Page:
“Kevin Spacey and the producers for the Theater 3 play didn’t want our show to continue; they didn’t want any other competition out there,” Sullivan told PAGE SIX. “Now, I’ve had my rights revoked and I’m out $6,000 of my own money that I’ve already spent [on the production].” Sullivan says that since the Spacey-sanctioned “Cobb” is a commercial production, his non-profit theater group’s “non-professional” rights were superseded. “I don’t think I have much recourse,” he said, “but I think they’re being a little paranoid. We’re not a threat to them at all. We’re just a basement production with 40 seats.”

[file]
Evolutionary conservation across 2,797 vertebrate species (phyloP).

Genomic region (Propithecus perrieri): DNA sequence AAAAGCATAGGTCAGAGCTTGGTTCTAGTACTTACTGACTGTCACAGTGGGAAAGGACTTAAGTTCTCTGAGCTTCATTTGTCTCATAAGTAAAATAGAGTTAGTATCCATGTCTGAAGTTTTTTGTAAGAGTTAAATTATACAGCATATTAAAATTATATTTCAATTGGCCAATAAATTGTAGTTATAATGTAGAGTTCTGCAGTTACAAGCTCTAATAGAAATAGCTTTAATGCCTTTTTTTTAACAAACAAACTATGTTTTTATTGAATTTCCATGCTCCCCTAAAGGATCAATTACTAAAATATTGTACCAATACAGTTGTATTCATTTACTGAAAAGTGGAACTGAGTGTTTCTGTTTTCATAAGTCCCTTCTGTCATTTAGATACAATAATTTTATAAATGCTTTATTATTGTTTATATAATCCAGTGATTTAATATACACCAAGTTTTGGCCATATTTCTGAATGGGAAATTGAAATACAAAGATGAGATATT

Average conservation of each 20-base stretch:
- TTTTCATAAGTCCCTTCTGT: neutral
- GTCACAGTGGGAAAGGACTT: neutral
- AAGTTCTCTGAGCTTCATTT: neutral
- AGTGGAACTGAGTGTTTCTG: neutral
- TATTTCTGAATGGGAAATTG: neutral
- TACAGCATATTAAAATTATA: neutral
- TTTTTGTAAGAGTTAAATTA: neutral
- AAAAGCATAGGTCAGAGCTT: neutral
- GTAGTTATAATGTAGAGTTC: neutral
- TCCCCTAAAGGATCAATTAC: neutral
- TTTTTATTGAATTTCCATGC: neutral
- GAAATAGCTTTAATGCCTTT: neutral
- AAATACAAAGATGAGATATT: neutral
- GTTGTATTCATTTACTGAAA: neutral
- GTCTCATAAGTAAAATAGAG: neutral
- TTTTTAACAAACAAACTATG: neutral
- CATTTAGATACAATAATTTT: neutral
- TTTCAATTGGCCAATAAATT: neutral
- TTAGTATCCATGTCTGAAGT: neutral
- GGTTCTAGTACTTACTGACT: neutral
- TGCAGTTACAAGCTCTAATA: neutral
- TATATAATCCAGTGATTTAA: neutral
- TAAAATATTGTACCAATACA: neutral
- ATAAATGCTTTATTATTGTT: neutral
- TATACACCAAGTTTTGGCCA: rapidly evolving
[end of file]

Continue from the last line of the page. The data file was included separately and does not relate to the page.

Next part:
Larry Hirschorn, artistic director of the Melting Pot Theater Company which is producing the Spacey-sanctioned “Cobb,” admits the star pumped in some much-needed cash. “He saw it, wrote us a check and extended our show,” said Hirschorn, who claimed he was unaware of the GreenLight snub. “[Spacey] is going to be one of the producers when we continue the play. We’re looking at theaters and raising money for the right theater. We’re looking at everything, Broadway and Off-Broadway.” Spacey’s spokesperson declined to comment. Staffers at the Dramatists Play Service did not return calls.